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Alexander Farrow (8 February 1894 – 15 September 1955) was an Australian rules footballer who played for the Carlton Football Club and Melbourne Football Club in the Victorian Football League (VFL). Farrow was born in Carlton, the second son of Robert William Johnston and Mary Ann Perry. He was attracted to the military during his schooldays, and so enlisted to fight in World War 1 as soon as he turned 18. Trained as a signaller, he spent the last two years of the conflict in the Middle East – where, like many of the Australian troops, he took every opportunity he could to kick a football. He returned to Australia in April 1919.

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  • Alexander Farrow (8 February 1894 – 15 September 1955) was an Australian rules footballer who played for the Carlton Football Club and Melbourne Football Club in the Victorian Football League (VFL). Farrow was born in Carlton, the second son of Robert William Johnston and Mary Ann Perry. He was attracted to the military during his schooldays, and so enlisted to fight in World War 1 as soon as he turned 18. Trained as a signaller, he spent the last two years of the conflict in the Middle East – where, like many of the Australian troops, he took every opportunity he could to kick a football. He returned to Australia in April 1919.
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  • Alec Farrow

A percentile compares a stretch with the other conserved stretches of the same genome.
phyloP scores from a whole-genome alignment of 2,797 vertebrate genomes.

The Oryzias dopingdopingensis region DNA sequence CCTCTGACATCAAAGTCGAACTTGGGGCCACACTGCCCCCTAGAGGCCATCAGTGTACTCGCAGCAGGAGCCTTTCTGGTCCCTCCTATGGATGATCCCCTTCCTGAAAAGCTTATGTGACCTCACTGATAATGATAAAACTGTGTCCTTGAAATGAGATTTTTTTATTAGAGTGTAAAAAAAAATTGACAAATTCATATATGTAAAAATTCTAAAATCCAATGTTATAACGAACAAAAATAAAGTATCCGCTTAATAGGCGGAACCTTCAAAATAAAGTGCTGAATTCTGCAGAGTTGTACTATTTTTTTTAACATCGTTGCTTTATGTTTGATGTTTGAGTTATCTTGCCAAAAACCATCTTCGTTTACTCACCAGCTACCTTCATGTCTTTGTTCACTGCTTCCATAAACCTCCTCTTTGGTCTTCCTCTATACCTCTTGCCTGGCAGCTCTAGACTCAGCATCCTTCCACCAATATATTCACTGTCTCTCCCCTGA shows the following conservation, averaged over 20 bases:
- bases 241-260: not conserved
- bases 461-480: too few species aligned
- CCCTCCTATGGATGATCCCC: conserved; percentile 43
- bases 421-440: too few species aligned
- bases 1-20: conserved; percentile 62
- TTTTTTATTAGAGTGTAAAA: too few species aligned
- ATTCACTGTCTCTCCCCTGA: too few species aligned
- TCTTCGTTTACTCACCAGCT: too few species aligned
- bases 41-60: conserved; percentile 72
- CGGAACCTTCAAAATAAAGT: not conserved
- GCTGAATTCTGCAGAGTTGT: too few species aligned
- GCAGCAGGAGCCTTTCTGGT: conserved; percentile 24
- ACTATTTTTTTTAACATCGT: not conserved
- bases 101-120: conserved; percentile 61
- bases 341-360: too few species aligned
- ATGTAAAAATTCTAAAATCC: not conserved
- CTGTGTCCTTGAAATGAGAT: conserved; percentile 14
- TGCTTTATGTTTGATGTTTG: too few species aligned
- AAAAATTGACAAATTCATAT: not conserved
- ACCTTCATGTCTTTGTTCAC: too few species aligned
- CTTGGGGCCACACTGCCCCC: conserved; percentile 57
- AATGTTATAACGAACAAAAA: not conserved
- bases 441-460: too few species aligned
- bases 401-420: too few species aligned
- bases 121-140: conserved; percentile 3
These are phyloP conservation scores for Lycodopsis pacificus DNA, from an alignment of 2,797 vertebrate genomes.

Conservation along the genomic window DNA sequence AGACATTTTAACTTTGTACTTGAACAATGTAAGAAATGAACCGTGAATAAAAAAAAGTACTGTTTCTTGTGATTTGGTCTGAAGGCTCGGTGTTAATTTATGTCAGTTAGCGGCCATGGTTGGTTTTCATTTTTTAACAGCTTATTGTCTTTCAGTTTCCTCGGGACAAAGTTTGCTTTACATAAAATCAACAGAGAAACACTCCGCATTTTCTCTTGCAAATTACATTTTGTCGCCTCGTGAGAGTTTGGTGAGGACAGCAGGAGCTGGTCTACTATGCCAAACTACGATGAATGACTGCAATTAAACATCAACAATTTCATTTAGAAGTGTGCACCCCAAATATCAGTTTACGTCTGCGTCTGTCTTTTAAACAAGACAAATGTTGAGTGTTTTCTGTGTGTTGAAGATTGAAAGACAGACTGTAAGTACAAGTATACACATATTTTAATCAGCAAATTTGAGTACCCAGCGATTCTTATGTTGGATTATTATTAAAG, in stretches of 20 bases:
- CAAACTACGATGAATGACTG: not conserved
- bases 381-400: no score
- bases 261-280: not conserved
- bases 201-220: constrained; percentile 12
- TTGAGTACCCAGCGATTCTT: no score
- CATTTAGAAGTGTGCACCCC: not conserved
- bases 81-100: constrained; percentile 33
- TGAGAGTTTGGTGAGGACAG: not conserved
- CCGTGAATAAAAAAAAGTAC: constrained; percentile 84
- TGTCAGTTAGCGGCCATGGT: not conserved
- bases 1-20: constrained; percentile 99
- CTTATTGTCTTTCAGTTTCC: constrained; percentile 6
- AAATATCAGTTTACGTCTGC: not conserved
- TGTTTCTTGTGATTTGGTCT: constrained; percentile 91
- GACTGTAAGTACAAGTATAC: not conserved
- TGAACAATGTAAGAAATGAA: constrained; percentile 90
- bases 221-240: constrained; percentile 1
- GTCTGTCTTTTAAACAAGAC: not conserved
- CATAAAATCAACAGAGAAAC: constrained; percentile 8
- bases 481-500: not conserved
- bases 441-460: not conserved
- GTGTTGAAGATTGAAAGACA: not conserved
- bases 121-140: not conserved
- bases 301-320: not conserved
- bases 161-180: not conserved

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  • Alexander Farrow (8 February 1894 – 15 September 1955) was an Australian rules footballer who played for the Carlton Football Club and Melbourne Football Club in the Victorian Football League (VFL). Farrow was born in Carlton, the second son of Robert William Johnston and Mary Ann Perry. He was attracted to the military during his schooldays, and so enlisted to fight in World War 1 as soon as he turned 18. Trained as a signaller, he spent the last two years of the conflict in the Middle East – where, like many of the Australian troops, he took every opportunity he could to kick a football. He returned to Australia in April 1919. Farrow commenced his VFL career at Melbourne late in the 1919 season. He proved himself a sure ball-handler at ground level and had an uncanny ability to read the ball as it spilt from packs. His disposal was accurate, and he took a good mark for his size. Something of a sensation from his first appearance, he played in the middle in most of his 33 games and represented Victoria in both 1920 and 1921. In 1922, Carlton convinced Farrow to move to Princes Park. His twelve games for the season produced 12 goals and included his only finals appearance, with Essendon scoring in the last few minutes to beat Carlton by 5 points. Farrow’s career lasted just two more games after that high point, ending with a sickening collision with a Richmond opponent at Punt Road Oval in May 1923. Farrow and his adversary clashed heads in a ground level contest, and both were taken from the field unconscious. At first it was feared that Farrow had sustained a fractured skull, but it was later confirmed as severe concussion. Almost twenty years later, when World War II broke out, Farrow volunteered a second time to serve his country – in the blue serge uniform of the RAAF. He was restricted by his age to duty within Australia, but rose to the rank of Corporal before his final discharge in January 1948. He died seven years later at the age of 61.
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